It’s been a pretty rough week for Samuel!
On Monday morning he was called into the boss’s office. Strange, Samuel thought to himself, he never calls me in, ever!
Samuel didn’t know it yet but life was about to throw him a curve ball. He was about to be put out to pasture.
Nervously, Sam knocked on the door…
Hi Sam, come in. Take a seat.
Yes, Dan, you wanted to see me. What’s up?
Sam, you know how the business has been struggling for the past 5 years? Well, we’ve looked at every angle to keep our head above water, but we’ve got no option but to downsize. Some of the guys are going to be offered retrenchment packages, but in your case, we’d prefer you take early retirement.
But Dan, you said to me that I could stay on till at least 60?
I know, I know I did Sam, but that was two years ago. Things have changed. How were we supposed to know that things would come to this? If we don’t shed jobs, we’ll go under, plain and simple. And besides, you’re one of the highest paid guys in the shop nowadays.
A half hour later and it was all over.
20 years of his life’s work wiped off the board in one 30 minute meeting. How am I going to break this to Naledi? Never mind that, what am I going to do?
Truth be told, Samuel’s got two options, neither of them good, in an economy that’s taken a downturn.
Option one – Sam can resign
Sam is bitter and it’s quite easy to ask for everything in cash, but doing that would mean paying a ton of tax. At resignation, Sam can cash in all the money in his pension fund and pay the tax, but only the first R25 000 of his pension proceeds would pay out tax-free. The good news is that any amounts invested into either of the two products mentioned below happens tax – free.
- Retirement Annuity or
- Pension Preservation Fund
With the Retirement Annuity:
No withdrawal is allowed before Sam reaches the age of 55. Fortunately, he is already there and at this point he can take one third in cash after paying any tax. The balance must be used to buy an annuity income which you might know as a ‘pension’. There are exceptions to this rule depending on whether his Retirement Annuity is less than R247 500, but this is usually how it works.
Sam can also make monthly contributions towards his RA and add further lump sums if he wishes to.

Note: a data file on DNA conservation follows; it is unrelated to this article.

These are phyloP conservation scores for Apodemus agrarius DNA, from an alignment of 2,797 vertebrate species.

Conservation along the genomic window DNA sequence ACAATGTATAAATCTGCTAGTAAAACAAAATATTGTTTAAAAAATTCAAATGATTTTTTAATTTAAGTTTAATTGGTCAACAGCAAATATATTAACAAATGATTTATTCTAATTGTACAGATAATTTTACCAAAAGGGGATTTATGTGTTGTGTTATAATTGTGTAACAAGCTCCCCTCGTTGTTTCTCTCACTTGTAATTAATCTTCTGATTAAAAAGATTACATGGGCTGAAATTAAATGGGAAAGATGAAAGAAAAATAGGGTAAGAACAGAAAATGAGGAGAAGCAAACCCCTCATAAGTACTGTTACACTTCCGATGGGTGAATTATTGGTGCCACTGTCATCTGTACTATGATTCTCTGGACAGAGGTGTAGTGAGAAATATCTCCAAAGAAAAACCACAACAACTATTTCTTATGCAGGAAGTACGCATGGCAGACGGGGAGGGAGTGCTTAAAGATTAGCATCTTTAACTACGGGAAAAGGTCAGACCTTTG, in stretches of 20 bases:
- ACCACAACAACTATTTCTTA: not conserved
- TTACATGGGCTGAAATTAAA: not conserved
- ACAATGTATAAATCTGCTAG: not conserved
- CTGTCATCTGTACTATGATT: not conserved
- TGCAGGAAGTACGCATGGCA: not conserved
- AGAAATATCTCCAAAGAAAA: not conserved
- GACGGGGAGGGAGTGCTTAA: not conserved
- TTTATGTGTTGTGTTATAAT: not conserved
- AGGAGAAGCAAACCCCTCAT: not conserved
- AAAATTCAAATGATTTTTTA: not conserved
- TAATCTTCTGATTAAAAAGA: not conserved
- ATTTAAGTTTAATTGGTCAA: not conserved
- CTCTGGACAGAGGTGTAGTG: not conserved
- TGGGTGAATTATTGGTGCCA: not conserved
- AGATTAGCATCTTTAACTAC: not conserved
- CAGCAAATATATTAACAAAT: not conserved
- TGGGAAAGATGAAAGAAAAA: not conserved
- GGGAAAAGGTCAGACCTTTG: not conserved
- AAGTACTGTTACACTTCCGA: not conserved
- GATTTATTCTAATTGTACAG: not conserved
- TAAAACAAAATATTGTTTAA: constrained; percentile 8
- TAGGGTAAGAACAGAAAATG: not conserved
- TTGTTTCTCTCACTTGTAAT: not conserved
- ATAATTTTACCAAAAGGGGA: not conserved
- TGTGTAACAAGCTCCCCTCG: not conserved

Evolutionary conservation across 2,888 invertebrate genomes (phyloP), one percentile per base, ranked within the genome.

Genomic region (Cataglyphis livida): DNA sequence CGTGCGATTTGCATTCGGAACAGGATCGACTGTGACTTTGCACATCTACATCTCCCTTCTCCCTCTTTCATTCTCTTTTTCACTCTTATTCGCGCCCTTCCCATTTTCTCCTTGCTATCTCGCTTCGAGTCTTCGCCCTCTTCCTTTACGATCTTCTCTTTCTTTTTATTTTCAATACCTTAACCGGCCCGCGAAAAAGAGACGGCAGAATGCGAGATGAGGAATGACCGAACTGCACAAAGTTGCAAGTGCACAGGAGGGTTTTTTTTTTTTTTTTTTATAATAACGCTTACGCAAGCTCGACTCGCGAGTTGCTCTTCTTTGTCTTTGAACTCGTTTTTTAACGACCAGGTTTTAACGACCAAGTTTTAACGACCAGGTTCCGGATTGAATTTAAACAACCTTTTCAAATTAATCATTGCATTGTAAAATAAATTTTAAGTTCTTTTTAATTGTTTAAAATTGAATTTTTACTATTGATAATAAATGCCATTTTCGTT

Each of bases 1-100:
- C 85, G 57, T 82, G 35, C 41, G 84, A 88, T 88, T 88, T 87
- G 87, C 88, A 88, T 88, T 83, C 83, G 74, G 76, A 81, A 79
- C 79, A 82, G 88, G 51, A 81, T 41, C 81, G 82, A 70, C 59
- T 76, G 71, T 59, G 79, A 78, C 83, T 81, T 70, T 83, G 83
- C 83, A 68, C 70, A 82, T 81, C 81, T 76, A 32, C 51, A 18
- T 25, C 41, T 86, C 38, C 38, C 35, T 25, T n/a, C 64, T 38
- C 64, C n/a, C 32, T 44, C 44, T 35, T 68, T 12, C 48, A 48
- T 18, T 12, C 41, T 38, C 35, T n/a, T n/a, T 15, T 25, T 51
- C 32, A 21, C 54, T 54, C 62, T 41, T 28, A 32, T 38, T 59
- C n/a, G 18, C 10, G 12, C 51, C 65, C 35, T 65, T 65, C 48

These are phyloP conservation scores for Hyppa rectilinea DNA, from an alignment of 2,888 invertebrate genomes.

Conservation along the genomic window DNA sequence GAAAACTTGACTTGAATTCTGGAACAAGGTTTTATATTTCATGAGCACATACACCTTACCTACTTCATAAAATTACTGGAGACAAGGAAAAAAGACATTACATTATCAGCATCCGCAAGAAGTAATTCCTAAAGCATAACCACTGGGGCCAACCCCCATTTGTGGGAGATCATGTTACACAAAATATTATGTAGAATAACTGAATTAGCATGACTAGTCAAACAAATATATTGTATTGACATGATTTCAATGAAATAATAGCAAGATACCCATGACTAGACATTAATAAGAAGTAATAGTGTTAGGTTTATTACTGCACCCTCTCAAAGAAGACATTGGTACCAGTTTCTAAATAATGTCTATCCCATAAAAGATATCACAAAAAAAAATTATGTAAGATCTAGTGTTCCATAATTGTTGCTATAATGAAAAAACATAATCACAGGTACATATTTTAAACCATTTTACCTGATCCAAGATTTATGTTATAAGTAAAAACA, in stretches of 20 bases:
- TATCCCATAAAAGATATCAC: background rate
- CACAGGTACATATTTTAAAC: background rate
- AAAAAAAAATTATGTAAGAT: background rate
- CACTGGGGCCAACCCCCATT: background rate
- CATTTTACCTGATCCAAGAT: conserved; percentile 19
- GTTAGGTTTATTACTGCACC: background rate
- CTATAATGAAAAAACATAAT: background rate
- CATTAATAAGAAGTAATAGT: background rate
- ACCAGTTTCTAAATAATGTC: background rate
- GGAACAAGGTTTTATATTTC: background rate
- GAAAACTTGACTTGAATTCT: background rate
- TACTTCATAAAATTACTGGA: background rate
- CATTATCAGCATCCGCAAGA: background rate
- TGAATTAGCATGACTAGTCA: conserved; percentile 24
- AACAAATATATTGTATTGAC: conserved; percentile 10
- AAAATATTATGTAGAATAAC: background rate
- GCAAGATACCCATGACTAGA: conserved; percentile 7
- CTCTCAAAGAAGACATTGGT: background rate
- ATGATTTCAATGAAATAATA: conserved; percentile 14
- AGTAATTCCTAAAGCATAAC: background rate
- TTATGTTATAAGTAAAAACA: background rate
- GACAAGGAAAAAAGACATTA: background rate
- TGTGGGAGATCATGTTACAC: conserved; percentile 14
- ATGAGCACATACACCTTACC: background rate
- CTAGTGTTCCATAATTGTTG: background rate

With the Pension Preservation Fund:
Sam is allowed a once-off withdrawal prior to retirement. In other words, Sam can take money out when he resigns, and once more before retiring. Both times he’ll be taxed as if he has resigned, of course.
Sam won’t be allowed to add other lump sums of money or make monthly contributions towards his preservation fund.
Option two – Sam can retire
The big positive here is that Sam will get a large tax deduction on the amount he withdraws in cash.
Remember that Sam is on a pension fund. This means that at retirement he can take one-third in cash while the remaining two-thirds must be used to buy an annuity income (a pension).
Of the one-third taken in cash, the first R500 000 thereof is paid out tax-free but only if he has never used the R500 000 deduction previously. The R25 000 resignation withdrawal deduction is included in this sum as well.
The problem that Sam faces is that he hasn’t saved enough to be able to retire at 55. His plan meant working till at least 60, but preferably to 65. Imagine retiring at 55 and living till 95? That’s 40 years in retirement versus his 30 year career.
So what did Sam decide to do?
He couldn’t retire at 55 and start eating into his pension fund. That was out. He needed to save a lot more.
He also didn’t have the option of a voluntary retrenchment package since he was already at the minimum retirement age of the company. So instead of getting a retrenchment package based on 30 years of service and his pension benefits, it was cheaper for them to simply ‘force’ him to retire.
Sam chose to resign instead and invest his pension fund into a pension preservation fund. He hoped to find alternative employment for the next 5 to 10 years.
Don’t be like Sam – who assumed he’d always have a job – that he was irreplaceable. Rather focus on upskilling yourself and making yourself employable well into your ‘older years’.
Ask yourself a few questions:
- Could I continue in this occupation after I’ve retired?
- If I hate my job, then what kind of work would I prefer doing?
- What skills will I need to learn in order to do this new job?
- Would I be able to do this after retirement or is it too strenuous?
Think of yourself as a product which needs to be marketed. Why would someone want to buy your product?
And finally, save as much as you possibly can while you still can. Spend less money on eating out and rather invest it towards retirement. Drive that car a year or two longer than planned and save the difference.
Most of all, find out where you stand right now by having a financial plan drawn up, even if it means paying for it.
Until next time.
The Wise About Life Team